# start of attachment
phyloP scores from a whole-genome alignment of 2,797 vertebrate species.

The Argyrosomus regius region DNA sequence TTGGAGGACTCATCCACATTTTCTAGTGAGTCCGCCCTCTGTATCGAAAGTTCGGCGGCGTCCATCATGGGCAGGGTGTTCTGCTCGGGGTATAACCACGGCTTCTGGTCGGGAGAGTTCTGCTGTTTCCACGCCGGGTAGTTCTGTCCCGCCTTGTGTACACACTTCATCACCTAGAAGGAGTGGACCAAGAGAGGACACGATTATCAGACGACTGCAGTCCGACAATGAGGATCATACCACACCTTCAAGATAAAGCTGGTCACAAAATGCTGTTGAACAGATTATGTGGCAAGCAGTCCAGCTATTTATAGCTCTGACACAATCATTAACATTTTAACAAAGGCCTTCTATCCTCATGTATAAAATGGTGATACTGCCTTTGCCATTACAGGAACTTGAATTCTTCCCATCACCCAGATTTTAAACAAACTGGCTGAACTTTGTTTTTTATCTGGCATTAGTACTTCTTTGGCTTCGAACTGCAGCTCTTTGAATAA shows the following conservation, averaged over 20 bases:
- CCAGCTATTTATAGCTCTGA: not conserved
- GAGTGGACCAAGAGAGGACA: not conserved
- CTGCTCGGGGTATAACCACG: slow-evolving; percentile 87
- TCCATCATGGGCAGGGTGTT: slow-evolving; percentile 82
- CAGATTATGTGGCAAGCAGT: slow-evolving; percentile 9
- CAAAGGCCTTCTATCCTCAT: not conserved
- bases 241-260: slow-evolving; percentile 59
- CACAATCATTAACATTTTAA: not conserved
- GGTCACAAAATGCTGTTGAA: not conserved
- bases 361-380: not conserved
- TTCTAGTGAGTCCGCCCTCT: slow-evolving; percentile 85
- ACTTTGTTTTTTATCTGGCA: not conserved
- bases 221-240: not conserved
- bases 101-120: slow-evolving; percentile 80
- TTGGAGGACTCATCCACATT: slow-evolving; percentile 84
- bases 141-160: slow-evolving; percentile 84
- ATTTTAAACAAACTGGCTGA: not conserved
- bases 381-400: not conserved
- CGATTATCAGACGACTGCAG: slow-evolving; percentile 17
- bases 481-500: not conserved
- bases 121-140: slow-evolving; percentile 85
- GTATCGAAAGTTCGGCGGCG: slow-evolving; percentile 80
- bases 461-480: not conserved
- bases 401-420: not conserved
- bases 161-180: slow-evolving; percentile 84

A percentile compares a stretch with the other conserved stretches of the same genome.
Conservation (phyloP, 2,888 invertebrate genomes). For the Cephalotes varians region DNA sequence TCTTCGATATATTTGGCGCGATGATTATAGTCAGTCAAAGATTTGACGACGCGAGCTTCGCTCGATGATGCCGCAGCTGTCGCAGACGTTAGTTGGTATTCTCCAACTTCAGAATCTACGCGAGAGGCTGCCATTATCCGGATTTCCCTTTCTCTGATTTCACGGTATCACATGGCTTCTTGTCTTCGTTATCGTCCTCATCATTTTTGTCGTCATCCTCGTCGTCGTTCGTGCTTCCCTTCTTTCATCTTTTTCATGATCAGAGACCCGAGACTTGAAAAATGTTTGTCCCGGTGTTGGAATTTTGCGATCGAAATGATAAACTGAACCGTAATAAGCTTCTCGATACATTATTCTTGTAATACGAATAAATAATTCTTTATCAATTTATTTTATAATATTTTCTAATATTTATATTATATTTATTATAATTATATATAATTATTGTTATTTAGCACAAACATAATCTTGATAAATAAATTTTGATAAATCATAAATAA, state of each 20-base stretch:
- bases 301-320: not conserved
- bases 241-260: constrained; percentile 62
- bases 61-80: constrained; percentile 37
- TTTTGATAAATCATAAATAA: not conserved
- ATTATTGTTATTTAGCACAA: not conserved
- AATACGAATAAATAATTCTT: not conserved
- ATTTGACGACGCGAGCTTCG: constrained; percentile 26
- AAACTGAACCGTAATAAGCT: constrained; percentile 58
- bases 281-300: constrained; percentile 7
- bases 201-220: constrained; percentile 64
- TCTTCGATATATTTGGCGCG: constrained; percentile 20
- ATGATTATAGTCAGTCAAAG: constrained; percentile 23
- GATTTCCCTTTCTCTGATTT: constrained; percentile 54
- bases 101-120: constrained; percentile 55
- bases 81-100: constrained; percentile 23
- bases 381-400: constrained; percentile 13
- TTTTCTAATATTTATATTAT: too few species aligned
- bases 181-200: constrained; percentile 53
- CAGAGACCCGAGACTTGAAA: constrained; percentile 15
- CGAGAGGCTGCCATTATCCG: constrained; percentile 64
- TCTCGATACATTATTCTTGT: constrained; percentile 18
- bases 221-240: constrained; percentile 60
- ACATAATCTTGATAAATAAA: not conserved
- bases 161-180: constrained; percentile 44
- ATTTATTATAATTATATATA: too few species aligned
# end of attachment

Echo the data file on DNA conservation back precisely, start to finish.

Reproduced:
phyloP scores from a whole-genome alignment of 2,797 vertebrate species.

The Argyrosomus regius region DNA sequence TTGGAGGACTCATCCACATTTTCTAGTGAGTCCGCCCTCTGTATCGAAAGTTCGGCGGCGTCCATCATGGGCAGGGTGTTCTGCTCGGGGTATAACCACGGCTTCTGGTCGGGAGAGTTCTGCTGTTTCCACGCCGGGTAGTTCTGTCCCGCCTTGTGTACACACTTCATCACCTAGAAGGAGTGGACCAAGAGAGGACACGATTATCAGACGACTGCAGTCCGACAATGAGGATCATACCACACCTTCAAGATAAAGCTGGTCACAAAATGCTGTTGAACAGATTATGTGGCAAGCAGTCCAGCTATTTATAGCTCTGACACAATCATTAACATTTTAACAAAGGCCTTCTATCCTCATGTATAAAATGGTGATACTGCCTTTGCCATTACAGGAACTTGAATTCTTCCCATCACCCAGATTTTAAACAAACTGGCTGAACTTTGTTTTTTATCTGGCATTAGTACTTCTTTGGCTTCGAACTGCAGCTCTTTGAATAA shows the following conservation, averaged over 20 bases:
- CCAGCTATTTATAGCTCTGA: not conserved
- GAGTGGACCAAGAGAGGACA: not conserved
- CTGCTCGGGGTATAACCACG: slow-evolving; percentile 87
- TCCATCATGGGCAGGGTGTT: slow-evolving; percentile 82
- CAGATTATGTGGCAAGCAGT: slow-evolving; percentile 9
- CAAAGGCCTTCTATCCTCAT: not conserved
- bases 241-260: slow-evolving; percentile 59
- CACAATCATTAACATTTTAA: not conserved
- GGTCACAAAATGCTGTTGAA: not conserved
- bases 361-380: not conserved
- TTCTAGTGAGTCCGCCCTCT: slow-evolving; percentile 85
- ACTTTGTTTTTTATCTGGCA: not conserved
- bases 221-240: not conserved
- bases 101-120: slow-evolving; percentile 80
- TTGGAGGACTCATCCACATT: slow-evolving; percentile 84
- bases 141-160: slow-evolving; percentile 84
- ATTTTAAACAAACTGGCTGA: not conserved
- bases 381-400: not conserved
- CGATTATCAGACGACTGCAG: slow-evolving; percentile 17
- bases 481-500: not conserved
- bases 121-140: slow-evolving; percentile 85
- GTATCGAAAGTTCGGCGGCG: slow-evolving; percentile 80
- bases 461-480: not conserved
- bases 401-420: not conserved
- bases 161-180: slow-evolving; percentile 84

A percentile compares a stretch with the other conserved stretches of the same genome.
Conservation (phyloP, 2,888 invertebrate genomes). For the Cephalotes varians region DNA sequence TCTTCGATATATTTGGCGCGATGATTATAGTCAGTCAAAGATTTGACGACGCGAGCTTCGCTCGATGATGCCGCAGCTGTCGCAGACGTTAGTTGGTATTCTCCAACTTCAGAATCTACGCGAGAGGCTGCCATTATCCGGATTTCCCTTTCTCTGATTTCACGGTATCACATGGCTTCTTGTCTTCGTTATCGTCCTCATCATTTTTGTCGTCATCCTCGTCGTCGTTCGTGCTTCCCTTCTTTCATCTTTTTCATGATCAGAGACCCGAGACTTGAAAAATGTTTGTCCCGGTGTTGGAATTTTGCGATCGAAATGATAAACTGAACCGTAATAAGCTTCTCGATACATTATTCTTGTAATACGAATAAATAATTCTTTATCAATTTATTTTATAATATTTTCTAATATTTATATTATATTTATTATAATTATATATAATTATTGTTATTTAGCACAAACATAATCTTGATAAATAAATTTTGATAAATCATAAATAA, state of each 20-base stretch:
- bases 301-320: not conserved
- bases 241-260: constrained; percentile 62
- bases 61-80: constrained; percentile 37
- TTTTGATAAATCATAAATAA: not conserved
- ATTATTGTTATTTAGCACAA: not conserved
- AATACGAATAAATAATTCTT: not conserved
- ATTTGACGACGCGAGCTTCG: constrained; percentile 26
- AAACTGAACCGTAATAAGCT: constrained; percentile 58
- bases 281-300: constrained; percentile 7
- bases 201-220: constrained; percentile 64
- TCTTCGATATATTTGGCGCG: constrained; percentile 20
- ATGATTATAGTCAGTCAAAG: constrained; percentile 23
- GATTTCCCTTTCTCTGATTT: constrained; percentile 54
- bases 101-120: constrained; percentile 55
- bases 81-100: constrained; percentile 23
- bases 381-400: constrained; percentile 13
- TTTTCTAATATTTATATTAT: too few species aligned
- bases 181-200: constrained; percentile 53
- CAGAGACCCGAGACTTGAAA: constrained; percentile 15
- CGAGAGGCTGCCATTATCCG: constrained; percentile 64
- TCTCGATACATTATTCTTGT: constrained; percentile 18
- bases 221-240: constrained; percentile 60
- ACATAATCTTGATAAATAAA: not conserved
- bases 161-180: constrained; percentile 44
- ATTTATTATAATTATATATA: too few species aligned